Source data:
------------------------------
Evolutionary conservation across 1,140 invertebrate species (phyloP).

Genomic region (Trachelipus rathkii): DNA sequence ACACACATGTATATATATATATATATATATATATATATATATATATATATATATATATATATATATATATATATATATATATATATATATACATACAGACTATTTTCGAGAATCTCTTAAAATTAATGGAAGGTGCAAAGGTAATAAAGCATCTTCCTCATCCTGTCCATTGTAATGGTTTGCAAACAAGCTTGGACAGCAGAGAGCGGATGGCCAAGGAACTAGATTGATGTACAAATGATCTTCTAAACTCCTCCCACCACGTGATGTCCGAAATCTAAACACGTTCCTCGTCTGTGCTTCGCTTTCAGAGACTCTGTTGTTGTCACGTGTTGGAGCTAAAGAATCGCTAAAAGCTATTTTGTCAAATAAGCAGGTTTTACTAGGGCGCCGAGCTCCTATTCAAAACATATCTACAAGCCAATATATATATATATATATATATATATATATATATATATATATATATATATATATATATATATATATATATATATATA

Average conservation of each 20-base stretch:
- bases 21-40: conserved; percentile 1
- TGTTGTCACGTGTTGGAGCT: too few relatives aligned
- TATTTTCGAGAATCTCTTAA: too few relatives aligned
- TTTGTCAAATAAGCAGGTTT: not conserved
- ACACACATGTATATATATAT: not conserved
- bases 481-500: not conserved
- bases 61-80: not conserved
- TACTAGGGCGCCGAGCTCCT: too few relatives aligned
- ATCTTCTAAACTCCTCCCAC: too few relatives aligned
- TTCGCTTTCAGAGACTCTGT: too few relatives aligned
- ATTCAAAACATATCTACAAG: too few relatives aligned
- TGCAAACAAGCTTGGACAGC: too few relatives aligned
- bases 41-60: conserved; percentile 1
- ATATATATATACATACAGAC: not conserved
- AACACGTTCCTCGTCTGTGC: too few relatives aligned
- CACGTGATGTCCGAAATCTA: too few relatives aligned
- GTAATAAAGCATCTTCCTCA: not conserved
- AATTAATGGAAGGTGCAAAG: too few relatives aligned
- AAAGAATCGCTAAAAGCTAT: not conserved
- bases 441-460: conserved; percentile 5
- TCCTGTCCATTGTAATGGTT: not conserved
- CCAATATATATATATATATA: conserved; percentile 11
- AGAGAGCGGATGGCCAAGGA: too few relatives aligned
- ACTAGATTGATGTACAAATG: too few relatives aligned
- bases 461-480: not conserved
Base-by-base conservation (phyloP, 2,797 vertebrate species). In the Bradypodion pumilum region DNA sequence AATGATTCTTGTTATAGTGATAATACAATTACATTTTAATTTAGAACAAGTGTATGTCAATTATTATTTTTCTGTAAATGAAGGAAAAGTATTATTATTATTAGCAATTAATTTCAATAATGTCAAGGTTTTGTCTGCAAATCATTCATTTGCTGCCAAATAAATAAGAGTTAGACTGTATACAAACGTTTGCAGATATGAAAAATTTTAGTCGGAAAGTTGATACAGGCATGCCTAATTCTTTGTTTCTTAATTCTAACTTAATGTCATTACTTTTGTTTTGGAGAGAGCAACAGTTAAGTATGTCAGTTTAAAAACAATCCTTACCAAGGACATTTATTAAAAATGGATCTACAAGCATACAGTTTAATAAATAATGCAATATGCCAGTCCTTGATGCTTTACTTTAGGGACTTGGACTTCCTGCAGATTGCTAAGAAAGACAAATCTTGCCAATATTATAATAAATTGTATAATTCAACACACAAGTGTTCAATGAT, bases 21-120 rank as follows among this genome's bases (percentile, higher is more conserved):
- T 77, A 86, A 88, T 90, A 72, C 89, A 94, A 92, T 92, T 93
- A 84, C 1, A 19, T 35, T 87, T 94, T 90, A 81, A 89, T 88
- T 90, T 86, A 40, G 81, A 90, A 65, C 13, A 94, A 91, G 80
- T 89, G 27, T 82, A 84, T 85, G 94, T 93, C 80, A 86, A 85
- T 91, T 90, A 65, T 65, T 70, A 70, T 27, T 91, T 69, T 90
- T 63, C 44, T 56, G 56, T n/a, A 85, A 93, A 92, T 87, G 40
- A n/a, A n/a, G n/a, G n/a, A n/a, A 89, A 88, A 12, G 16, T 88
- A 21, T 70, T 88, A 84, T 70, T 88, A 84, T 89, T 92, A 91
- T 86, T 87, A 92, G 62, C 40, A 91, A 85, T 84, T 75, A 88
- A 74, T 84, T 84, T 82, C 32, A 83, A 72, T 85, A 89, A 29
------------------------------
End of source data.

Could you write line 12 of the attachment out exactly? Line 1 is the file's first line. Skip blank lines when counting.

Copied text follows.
- ATCTTCTAAACTCCTCCCAC: too few relatives aligned